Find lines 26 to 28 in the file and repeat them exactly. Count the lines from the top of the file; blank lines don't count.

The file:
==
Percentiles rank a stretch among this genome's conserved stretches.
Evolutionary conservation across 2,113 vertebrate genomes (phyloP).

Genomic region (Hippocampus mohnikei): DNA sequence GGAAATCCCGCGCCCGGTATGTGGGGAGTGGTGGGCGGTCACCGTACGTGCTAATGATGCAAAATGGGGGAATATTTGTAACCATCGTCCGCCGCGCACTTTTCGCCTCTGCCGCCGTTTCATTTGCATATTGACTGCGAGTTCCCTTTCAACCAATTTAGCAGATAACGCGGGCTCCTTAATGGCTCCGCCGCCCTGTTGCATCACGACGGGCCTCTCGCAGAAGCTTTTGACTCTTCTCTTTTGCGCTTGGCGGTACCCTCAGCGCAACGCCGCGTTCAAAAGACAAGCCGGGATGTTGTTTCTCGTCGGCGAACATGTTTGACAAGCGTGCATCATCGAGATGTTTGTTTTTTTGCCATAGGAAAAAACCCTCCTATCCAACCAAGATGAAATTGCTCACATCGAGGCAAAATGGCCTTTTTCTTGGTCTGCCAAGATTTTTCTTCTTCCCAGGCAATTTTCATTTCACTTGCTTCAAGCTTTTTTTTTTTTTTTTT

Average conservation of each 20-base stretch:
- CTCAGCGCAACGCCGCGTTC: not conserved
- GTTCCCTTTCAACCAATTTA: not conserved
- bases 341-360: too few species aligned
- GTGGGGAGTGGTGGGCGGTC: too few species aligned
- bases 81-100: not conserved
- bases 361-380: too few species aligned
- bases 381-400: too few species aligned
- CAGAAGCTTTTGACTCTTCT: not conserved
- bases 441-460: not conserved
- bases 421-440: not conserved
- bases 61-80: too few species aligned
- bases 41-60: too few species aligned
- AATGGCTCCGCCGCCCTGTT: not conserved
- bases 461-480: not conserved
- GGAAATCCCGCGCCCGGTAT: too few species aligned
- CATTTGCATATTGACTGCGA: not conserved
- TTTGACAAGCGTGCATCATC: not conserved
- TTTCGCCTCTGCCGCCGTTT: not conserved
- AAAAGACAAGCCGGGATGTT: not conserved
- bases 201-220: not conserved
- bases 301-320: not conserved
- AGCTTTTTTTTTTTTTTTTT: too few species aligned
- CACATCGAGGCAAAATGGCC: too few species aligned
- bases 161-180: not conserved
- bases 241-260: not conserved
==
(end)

- AGCTTTTTTTTTTTTTTTTT: too few species aligned
- CACATCGAGGCAAAATGGCC: too few species aligned
- bases 161-180: not conserved